The only documented fight I can find in earliest Tai Chi Chuan is between Wu Jian Chuan and Wan Lai-sheng, Wu seeking hium out and defeating him to avenge Yang Cheng-fu's defeat, despite Wu being over 20 years older than Yang at the time.

Is it much different for the Chens? some myths about erecting a lei tai and taking on all-comers?

The time doesn't seem to have recorded these exploits, certainly not like Miamoto Musashi's duels in Japan. But then again until smart phones most modern Sanda fights have left no traces, I recently had one of my own (among a British Open) posted up on the Practical Tai Chi Chuan facebook page. That fight occurred in 2003 and I had but vague memory of it left... So... perhaps "documentation" also reflects the "record-keeping" of the organizers?

It would seem logical though, that Yang Lu chan walked the walk, given the reputations of many of Yang Lu Chan's students as fighters, some being bannermen (Ling Shan, Quan You ansd Wan Chun), some members of the household of Prince Duan (himself an organizer of the Boxing Rebellion and martial arts enthusiast) - Wang Lan-ting and Li Rui-dong (who trained together... It is rumored that on Lu Chan's funeral, Wang accompanied the body home with Banhou. The stopped for the night i a tavern and got to pushing hands / wrestling where Wang soundly defeated Yang again and again. Yang is supposed to have struck out aiming to seriously injure Wang, who swore to have nothing more to do with the Yang family art and not to teach it... here Li Ru-dong comes in to the picture, sometime later, seeking out a master who might defeat him and he could learn form. He challenges Wang and loses baddy.. at which point Wang states his oath not to teach, and so Li comes up with a "cunning plan" and so presents himself as the figurehead of their school and so absolves Wang of his oath allowing him to teach. )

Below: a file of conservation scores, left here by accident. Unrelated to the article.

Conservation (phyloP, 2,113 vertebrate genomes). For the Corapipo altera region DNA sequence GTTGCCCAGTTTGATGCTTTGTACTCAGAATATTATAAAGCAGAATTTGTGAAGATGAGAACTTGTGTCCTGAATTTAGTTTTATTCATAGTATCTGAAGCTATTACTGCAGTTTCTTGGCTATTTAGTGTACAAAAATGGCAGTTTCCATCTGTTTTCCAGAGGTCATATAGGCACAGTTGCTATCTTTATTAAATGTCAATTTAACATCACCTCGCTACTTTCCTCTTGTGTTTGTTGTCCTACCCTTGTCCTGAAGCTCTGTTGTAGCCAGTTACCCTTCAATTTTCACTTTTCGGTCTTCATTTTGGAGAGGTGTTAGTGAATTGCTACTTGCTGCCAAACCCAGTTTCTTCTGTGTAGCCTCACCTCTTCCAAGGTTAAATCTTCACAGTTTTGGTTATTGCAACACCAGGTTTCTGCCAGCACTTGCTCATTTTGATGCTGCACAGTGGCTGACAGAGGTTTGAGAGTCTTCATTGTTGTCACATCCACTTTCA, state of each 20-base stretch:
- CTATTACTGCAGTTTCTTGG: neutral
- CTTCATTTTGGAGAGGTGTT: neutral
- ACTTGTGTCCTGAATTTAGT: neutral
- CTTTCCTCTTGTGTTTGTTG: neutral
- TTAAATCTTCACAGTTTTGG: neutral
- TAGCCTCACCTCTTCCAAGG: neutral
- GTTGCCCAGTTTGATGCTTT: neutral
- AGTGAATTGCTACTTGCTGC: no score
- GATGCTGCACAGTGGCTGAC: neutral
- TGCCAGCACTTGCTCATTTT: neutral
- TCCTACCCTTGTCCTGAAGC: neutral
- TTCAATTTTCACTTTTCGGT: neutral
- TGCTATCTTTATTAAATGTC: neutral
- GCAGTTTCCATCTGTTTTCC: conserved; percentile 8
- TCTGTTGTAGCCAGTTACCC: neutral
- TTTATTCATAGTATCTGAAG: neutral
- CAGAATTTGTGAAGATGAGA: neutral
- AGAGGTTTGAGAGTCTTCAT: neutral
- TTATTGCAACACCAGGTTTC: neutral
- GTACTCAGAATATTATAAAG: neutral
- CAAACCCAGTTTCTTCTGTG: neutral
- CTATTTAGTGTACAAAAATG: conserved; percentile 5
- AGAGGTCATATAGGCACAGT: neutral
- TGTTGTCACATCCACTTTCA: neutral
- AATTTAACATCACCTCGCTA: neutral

History....... HISTORY......... HIS STORY!


There used to be a story about how Wu Kung-yi could fight... and then a video resurfaced on the net....
(looking at the Wu's Gold Book one can see the dramatic difference between Wu Jian Chuan and Wu Kung-yi in form... yes, form says nothing about fighting... these days...